Afghan Vetting Report Fuels Resistance to Citizenship Path (1)

  • Watchdog says screening of Afghan evacuees fell short
  • White House wants path to citizenship in next spending bill

(Adds Defense Department probe in fourth paragraph.)

Bloomberg Government subscribers get the stories like this first. Act now and gain unlimited access to everything you need to know. Learn more.

Key Republicans are urging colleagues to abandon a legislative proposal that would provide permanent legal status to some Afghan nationals, after a disputed watchdog report questioned the US vetting process for the evacuees.

“Yet again, another independent watchdog confirms that the vetting of those admitted to the United States in the wake of President Biden’s disastrous withdrawal from Afghanistan has been completely insufficient,” Sen. Chuck Grassley (R-Iowa) said in a statement Thursday.

The Department of Homeland Security’s inspector general on Wednesday found the Biden administration failed to adequately screen and vet Afghan nationals who were evacuated after the US withdrawal. The report says the US may have admitted individuals who pose a risk to national security and public safety — a conclusion DHS and the White House have rebuffed.

Separately, the Defense Department’s inspector general announced in a letter made public Thursday that it was opening its own review of whistleblower allegations that hundreds of evacuees were on Department of Defense watch lists. Sens. Ron Johnson (R-Wis.) and Josh Hawley (R-Mo.) pushed for the investigation.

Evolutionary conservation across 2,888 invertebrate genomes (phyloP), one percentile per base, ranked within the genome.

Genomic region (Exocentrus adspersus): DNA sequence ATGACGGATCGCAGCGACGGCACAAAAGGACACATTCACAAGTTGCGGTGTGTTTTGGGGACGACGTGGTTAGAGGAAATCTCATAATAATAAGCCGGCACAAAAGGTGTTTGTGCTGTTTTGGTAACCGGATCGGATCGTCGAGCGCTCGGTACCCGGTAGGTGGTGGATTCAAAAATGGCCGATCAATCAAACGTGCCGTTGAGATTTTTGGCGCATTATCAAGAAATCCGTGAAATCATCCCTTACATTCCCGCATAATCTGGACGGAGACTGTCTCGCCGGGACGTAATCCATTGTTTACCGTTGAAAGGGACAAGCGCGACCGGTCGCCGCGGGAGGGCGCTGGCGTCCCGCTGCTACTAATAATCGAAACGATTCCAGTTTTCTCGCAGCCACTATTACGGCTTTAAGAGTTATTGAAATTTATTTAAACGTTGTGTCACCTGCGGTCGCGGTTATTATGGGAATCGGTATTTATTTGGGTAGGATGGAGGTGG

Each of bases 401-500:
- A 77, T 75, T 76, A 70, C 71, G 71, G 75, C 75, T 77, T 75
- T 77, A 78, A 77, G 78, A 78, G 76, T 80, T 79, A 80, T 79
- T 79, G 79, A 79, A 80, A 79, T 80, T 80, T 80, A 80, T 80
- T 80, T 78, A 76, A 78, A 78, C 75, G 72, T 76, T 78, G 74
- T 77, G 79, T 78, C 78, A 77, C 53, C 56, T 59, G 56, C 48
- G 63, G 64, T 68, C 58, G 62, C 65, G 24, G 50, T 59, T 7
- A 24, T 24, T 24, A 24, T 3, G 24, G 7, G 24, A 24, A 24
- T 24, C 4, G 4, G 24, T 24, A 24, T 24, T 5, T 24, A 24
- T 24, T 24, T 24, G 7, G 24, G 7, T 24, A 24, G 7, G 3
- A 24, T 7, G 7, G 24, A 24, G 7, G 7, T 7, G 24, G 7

The DHS report and the planned DOD probe are problematic for the administration as it pushes lawmakers to pass bipartisan legislation offering a path to permanent legal status for eligible Afghans. The White House asked Congress to attach the provisions to a stopgap bill to extend government funding past Sept. 30.

Afghan Resettlement Measure Among White House Funding Requests

Photo: Marcus Yam/Los Angeles Times via Getty Images
Afghans who resettled in Sacramento, Calif., after the US withdrew from Afghanistan.

In addition to the Afghan visa provisions, the spending bill’s path could be complicated by Republican resistance to a White House request for more Covid aid and an effort to attach energy permitting changes.

Grassley said Congress shouldn’t move forward on “sweeping” immigration status changes for evacuees unless the Biden administration responds to lawmakers’ requests for information. Sen. Rob Portman (R-Ohio) made similar comments Wednesday, saying the administration was trying to “fast track” Afghan evacuees’ citizenship.

Afghan Evacuees in Limbo Unless Congress Adopts Long-Term Status

Bipartisan legislation introduced in both the House (H.R. 8685) and Senate (S. 4787) would require Afghans who have temporary status in the US to go through additional vetting to apply for permanent status.

More than 79,000 Afghan evacuees arrived in the US between July 2021 and January 2022, the DHS inspector general’s report said. Although some are pursuing special immigrant visas designed for Afghan nationals who aided the US and its allies during the war in Afghanistan, many lack a clear path to permanent status.

To contact the reporter on this story: Ellen M. Gilmer in Washington at

To contact the editors responsible for this story: Sarah Babbage at; Robin Meszoly at

Stay informed with more news like this – from the largest team of reporters on Capitol Hill – subscribe to Bloomberg Government today. Learn more.